Stopping in town is risky business. Public parking can be found, but may seem hardly worth the effort if you are just going to be a minute. It is tempting to park in those wide open areas that are designated as bus stops, but try to refrain from that. Buses have no qualms about taking your side mirrors with them as they pass. Good luck trying to collect on damages! Transitos (traffic police) also get testy if you are parked where you shouldn’t be for any length of time. They carry screwdrivers and will take your license plates right off your vehicle. You will need to go to the transit office and pay a fine to get them back. (See Driving Hazards–Police and traffic stops)

On our trip back from San Miguel de Allende, we missed our turn in Celaya and we asked for directions, which did us no good whatsoever since we couldn’t find the street we needed because it had no sign. We finally made our way back to the main boulevard and followed that to the end of the city, where lo and behold, there was our exit. So although preguntando llega a Roma, (Asking will get you to Rome) apparently preguntando (asking) won’t get you out of Celaya no matter how many people you ask.

Nine harrowing hours after we started out from Moroleón to San Miguel de Allende and back, we made it safely home. I understand completely now the custom my husband has of crossing himself and muttering a prayer before heading out on the road. I offer a prayer up myself nowadays because it really is a dangerous thing setting out your front door in México.





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Driving Hazards–Police and Military stops

Transitos are the traffic cops in México and are not armed.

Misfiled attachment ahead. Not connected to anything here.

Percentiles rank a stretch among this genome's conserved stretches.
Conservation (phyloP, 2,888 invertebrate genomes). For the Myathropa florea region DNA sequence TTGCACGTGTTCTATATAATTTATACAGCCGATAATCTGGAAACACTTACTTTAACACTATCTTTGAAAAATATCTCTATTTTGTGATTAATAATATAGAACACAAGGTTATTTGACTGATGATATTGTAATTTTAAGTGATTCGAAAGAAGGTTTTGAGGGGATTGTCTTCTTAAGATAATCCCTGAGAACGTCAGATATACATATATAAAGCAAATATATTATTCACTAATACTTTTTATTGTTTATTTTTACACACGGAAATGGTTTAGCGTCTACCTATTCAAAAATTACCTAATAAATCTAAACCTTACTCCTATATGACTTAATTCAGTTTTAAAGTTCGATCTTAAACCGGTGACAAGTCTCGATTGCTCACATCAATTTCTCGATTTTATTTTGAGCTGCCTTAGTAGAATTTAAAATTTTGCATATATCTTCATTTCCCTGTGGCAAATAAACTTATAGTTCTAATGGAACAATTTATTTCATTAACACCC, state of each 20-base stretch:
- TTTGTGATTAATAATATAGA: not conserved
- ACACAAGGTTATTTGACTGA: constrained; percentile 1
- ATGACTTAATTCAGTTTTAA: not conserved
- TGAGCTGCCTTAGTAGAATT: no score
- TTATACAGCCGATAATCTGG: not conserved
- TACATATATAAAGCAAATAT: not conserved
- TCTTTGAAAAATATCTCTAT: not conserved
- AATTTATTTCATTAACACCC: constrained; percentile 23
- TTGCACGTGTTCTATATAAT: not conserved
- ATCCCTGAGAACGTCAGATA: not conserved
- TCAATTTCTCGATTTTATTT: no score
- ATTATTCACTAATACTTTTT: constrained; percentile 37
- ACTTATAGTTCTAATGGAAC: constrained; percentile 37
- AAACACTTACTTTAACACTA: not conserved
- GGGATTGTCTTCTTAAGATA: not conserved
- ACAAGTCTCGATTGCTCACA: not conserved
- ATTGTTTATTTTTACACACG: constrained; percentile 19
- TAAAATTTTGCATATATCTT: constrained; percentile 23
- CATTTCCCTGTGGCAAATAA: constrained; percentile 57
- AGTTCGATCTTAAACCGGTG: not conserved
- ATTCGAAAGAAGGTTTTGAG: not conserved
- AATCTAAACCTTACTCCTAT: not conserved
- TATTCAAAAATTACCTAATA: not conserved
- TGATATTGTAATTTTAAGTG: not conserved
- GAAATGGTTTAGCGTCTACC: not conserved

Transitos are the traffic cops in México and are not armed.

Then there are police checkpoints to contend with. Arriving in Celaya, on our trip from Moroleón to San Miguel de Allende (See Getting Legal–Trip 1) we were stopped by the transito (traffic police) because our truck didn’t have a current verficación (inspection) sticker. I put my head down and pretended to be invisible while my husband negotiated the mordida (bribe). On the way back, we were stopped yet again by the same group of transitos (traffic police). Being tired and cranky, my husband made the mistake of complaining that we had already paid our dues in the morning. The transit cop had him get out of the vehicle and then gave him a dressing down for being chismoso (a tattletale) before sending us on our way with his mordida (bribe) of course.

Bribery is called mordida (bite) as in a bite of an apple.

Bribery is called mordida (bite) as in a bite of an apple.

To bribe or not to bribe, that is the question to consider.

Transitos are open to bribery. However, whether you offer a bribe or not depends on who you are. If you are female, typically no bribe is offered and no ticket is given, you may not even be stopped. Unless, of course, you are an aggressive female, then you are treated like any male in this machismo power play. (See Driving Hazards–Crossing the Border) If you are a non-Mexican male, you must understand this an alpha male thing and if the phrase “se puede reglar esto” (this can be resolved) is used by the transito (traffic police), discretely hand over $200 pesos. Transitos (traffic police) will stop you for missing inspection stickers, missing or out of state plates, for the driver not wearing a seatbelt, for anything that might be not working on your vehicle, like a tail light or just because. They will ask you for your license and tarjeta de circular (permission to use the vehicle in the country), so it pays to have both current. A transito (traffic police) can take either card or your placas (license plates) and hold them for ransom until you go and pay the fine.